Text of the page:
Thursday, March 20, 2014

One geometry is not enough

Writer Katharine Merow is in the Publications Department of the Washington DC headquarters of the MAA (Mathematical Association of America) and she is one of the poets who participated in the "Reading of Poetry with Mathematics" at JMM in Baltimore last January.  Here is the engaging poem Merow read at that event -- a poem that considers the 19th century development of new and "non-euclidean" geometries from variants of Euclid's fifth postulate, the so-called parallel postulate:

       Geometric Proliferation    by Katharine Merow

       Saccheri guessed, and Gauss kept mum,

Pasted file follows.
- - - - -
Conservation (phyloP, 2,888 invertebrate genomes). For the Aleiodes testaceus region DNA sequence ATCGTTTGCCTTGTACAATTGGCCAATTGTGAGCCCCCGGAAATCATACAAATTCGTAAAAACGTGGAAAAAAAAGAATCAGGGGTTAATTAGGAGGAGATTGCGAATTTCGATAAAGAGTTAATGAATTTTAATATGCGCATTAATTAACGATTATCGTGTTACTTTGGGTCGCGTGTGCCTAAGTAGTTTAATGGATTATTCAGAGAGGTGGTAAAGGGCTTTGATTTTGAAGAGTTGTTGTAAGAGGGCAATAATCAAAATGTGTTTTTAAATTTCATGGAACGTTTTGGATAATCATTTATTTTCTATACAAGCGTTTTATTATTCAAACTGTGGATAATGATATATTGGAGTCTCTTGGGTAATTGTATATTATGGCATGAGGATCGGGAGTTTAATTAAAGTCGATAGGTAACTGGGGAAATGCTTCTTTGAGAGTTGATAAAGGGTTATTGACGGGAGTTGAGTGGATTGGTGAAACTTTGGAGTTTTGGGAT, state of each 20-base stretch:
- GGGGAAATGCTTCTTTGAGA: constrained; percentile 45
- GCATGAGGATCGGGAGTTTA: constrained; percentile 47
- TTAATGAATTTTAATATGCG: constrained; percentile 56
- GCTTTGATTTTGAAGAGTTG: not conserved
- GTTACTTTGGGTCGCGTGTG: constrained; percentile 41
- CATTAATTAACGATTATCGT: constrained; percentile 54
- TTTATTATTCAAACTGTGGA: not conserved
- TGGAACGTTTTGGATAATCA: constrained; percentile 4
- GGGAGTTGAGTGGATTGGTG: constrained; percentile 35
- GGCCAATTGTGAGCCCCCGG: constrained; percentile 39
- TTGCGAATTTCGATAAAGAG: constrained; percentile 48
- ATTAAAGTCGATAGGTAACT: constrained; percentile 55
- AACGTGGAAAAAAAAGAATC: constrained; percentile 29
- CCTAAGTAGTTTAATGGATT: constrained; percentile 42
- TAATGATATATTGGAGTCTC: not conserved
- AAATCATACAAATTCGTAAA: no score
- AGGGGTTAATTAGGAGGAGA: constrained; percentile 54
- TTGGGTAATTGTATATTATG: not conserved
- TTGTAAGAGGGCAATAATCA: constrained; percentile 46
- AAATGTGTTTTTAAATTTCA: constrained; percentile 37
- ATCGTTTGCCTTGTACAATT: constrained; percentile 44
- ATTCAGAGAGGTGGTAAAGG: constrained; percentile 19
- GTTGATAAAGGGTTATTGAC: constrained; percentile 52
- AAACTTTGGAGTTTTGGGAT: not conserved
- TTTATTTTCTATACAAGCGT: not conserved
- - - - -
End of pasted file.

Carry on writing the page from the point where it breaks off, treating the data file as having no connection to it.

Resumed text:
But Bolyai spread the news:
       What version of the Fifth to take?
       The scholar's free to choose!
       The Russian plumbed the new world,  too,
       Awash in lines estranged:
       A universe devoid of squares,
       With angle sums deranged.
       With Euclid but of many one—
       No longer absolute—
       The pious feared lest God Himself
       Not stand beyond dispute.
       But Riemann—dauntless—forged ahead,
       With constructs as extreme:
       No parallels—it's true—but still...
       A yet coherent scheme!
       Were 'common sense' the 'gospel truth,'
       Were warnings ne'er ignored,
       What vistas would remain unseen,
       What wilds unexplored!

"Geometric Proliferation" was first published in the November, 2007 issue of Math Horizons and is available along with other writing on Merow's webpage.  Here is a link to several of her math-related stories.

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